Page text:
With banks and health care sectors weakening, the Toronto Stock Exchange has seen a six-day rebound

With banks and health care sectors weakening, the Toronto Stock Exchange has seen a six-day rebound

Toronto - Canada's main stock index closed lower Thursday, hampered by weakness in the financial and health sectors before the U.S. employment report was released.

The July non-farm employment data, due to be released on Friday, is seen as a barometer of economic health and could affect the Federal Reserve's monetary policy decisions.

"What we see today is a fairly wide range of sales. Investors seem a little nervous before tomorrow's U.S. employment report comes out, "said Youssef Zohny, portfolio manager at Richardson GMP Ltd. Stennerzohny Investment Partners, which manages about $28.3 billion in assets.

"Investors are looking for products that are close to expectations, but any product that exceeds or falls below expectations can cause market concerns," he added.

The S&P/TSX composite index of the Toronto Stock Exchange fell 97.08 points, or 0.67%, to 14405.91. Seven of the 10 major plates in the index are red.

The energy sector accounted for 19 per cent of the index's weight, up 1.6 per cent, to get rid of the impact of the fall in U.S. crude oil prices, because of global oversupply, production showed little sign of falling.

Suncor Energy rose 0.5% to $37.51. Canadian Natural Resources rose 1.5 percent to $32.81 after the country's largest independent oil producer reported better-than-expected adjusted earnings after falling production costs. Some earnings reports have also affected stock movements.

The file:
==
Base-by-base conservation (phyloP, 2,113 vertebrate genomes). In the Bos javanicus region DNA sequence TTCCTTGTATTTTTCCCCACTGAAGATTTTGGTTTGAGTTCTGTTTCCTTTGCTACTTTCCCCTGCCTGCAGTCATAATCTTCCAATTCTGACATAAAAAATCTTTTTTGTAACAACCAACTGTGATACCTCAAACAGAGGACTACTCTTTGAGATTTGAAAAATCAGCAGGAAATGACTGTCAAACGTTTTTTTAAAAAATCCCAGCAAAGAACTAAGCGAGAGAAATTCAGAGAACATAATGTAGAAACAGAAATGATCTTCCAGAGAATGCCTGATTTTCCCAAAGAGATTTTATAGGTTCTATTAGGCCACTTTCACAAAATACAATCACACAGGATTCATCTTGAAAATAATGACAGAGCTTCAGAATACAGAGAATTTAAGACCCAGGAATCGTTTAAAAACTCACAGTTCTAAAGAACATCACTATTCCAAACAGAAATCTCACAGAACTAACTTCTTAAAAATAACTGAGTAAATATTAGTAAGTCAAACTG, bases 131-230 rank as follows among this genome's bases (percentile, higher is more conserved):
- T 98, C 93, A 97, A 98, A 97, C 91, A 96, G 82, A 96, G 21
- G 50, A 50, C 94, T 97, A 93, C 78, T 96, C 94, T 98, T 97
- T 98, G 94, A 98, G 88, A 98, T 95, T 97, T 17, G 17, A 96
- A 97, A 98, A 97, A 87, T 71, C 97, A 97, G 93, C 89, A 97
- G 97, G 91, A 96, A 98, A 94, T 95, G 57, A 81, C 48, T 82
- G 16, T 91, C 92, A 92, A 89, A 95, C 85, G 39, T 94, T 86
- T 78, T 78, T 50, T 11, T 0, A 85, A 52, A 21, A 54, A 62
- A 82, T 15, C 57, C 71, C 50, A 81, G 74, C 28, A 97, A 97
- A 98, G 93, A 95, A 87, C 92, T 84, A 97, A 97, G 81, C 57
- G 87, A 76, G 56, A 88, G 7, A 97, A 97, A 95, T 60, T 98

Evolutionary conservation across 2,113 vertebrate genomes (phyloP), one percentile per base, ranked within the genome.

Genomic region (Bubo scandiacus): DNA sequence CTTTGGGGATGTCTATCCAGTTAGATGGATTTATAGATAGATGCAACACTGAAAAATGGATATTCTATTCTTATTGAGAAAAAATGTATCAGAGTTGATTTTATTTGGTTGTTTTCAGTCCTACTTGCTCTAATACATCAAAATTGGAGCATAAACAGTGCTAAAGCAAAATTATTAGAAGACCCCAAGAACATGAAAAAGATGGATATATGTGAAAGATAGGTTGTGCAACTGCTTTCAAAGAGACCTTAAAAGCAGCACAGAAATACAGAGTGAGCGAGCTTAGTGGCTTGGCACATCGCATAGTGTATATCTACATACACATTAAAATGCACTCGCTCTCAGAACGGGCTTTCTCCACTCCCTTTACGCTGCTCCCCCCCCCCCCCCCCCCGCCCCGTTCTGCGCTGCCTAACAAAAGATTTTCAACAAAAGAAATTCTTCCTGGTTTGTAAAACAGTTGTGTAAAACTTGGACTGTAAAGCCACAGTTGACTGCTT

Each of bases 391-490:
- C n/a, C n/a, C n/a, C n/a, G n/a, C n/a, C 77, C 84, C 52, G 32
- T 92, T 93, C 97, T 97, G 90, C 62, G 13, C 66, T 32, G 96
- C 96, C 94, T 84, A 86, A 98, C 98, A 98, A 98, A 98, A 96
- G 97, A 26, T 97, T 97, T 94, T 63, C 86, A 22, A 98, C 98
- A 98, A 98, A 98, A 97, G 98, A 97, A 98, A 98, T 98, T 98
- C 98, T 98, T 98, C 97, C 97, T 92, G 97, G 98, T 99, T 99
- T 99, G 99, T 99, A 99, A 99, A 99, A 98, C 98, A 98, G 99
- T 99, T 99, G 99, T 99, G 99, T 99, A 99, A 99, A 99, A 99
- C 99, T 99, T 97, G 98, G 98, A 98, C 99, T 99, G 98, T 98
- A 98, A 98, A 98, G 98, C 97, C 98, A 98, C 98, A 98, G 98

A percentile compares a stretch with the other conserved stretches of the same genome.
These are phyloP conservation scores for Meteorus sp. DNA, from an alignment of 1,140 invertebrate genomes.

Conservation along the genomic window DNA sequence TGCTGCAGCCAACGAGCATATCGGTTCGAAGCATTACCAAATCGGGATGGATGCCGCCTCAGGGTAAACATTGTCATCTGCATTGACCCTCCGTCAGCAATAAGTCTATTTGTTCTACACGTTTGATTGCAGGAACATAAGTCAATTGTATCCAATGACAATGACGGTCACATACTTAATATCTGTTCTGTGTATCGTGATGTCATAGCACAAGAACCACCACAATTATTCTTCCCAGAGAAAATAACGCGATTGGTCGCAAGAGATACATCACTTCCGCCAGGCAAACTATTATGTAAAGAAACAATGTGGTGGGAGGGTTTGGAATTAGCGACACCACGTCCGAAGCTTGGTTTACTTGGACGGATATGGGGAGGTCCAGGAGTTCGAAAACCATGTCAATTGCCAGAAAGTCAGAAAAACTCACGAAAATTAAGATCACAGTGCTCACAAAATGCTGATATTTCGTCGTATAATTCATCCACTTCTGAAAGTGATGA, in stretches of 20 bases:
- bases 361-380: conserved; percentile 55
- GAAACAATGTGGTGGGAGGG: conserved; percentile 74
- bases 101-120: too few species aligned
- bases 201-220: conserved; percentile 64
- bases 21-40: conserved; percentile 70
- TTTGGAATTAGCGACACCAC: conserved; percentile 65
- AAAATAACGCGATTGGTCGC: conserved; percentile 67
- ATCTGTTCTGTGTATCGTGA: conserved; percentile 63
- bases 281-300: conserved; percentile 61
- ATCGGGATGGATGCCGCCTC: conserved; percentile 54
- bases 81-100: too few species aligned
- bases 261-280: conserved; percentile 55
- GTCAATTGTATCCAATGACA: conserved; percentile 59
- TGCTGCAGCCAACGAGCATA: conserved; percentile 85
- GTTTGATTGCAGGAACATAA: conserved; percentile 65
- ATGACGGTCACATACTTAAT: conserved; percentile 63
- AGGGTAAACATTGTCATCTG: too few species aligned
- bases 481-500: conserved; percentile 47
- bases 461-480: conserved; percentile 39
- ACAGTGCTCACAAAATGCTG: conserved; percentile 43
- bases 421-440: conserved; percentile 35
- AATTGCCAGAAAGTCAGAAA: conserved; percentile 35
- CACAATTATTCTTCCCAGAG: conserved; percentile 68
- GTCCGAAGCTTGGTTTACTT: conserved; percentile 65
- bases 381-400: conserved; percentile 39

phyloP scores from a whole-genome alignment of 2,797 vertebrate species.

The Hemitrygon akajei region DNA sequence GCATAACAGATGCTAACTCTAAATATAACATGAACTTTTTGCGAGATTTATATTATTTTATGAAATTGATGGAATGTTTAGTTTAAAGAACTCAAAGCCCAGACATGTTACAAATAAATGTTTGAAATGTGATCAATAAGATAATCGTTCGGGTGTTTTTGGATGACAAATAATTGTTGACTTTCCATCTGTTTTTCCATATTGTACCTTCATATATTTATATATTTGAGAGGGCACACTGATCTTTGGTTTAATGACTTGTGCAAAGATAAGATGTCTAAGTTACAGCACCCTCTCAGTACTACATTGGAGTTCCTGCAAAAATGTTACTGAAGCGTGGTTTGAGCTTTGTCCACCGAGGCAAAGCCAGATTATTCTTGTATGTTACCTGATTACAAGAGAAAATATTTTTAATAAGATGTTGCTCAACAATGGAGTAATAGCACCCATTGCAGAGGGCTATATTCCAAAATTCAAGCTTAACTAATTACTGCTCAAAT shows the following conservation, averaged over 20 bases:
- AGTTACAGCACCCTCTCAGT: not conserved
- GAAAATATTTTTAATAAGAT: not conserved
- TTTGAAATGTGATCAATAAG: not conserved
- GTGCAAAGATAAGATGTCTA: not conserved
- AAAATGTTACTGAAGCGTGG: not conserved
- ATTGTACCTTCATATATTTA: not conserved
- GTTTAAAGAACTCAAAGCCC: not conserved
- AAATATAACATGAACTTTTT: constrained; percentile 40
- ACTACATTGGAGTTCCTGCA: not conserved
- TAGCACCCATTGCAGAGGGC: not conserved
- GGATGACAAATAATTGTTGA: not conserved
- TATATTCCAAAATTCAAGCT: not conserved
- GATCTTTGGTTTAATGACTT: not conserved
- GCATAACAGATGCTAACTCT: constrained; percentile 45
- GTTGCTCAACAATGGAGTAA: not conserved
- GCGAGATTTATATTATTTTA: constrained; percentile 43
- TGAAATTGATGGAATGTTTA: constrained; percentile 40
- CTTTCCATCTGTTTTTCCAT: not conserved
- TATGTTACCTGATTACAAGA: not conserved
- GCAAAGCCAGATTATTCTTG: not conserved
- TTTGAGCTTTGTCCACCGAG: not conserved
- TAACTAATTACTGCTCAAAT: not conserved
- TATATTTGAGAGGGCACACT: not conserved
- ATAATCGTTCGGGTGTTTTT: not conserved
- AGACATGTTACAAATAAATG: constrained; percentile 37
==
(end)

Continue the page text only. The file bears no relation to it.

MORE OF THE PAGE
Barrick Gold Corp. shares rose 4 percent to $8.99 after it said it was moving toward ambitious debt reduction targets, announced a financing agreement for its Dominican mine and planned to sell a set of U.S. assets.

Sun Life Financial Inc. rose 5.4 percent to $45.17 after the insurer reported quarterly profits that exceeded market expectations.

TMX Group, operator of Toronto Stock Exchange, fell 5.6 percent to $47.14 after the company reported lower-than-expected quarterly profits, which were affected by declining revenue from issuer services and cash market transactions.

In the financial sector, Nova Scotia fell 1.9% to $62.63. Shares of Valeant Pharmaceuticals International Inc. fell 6%, dragging down the healthcare industry.

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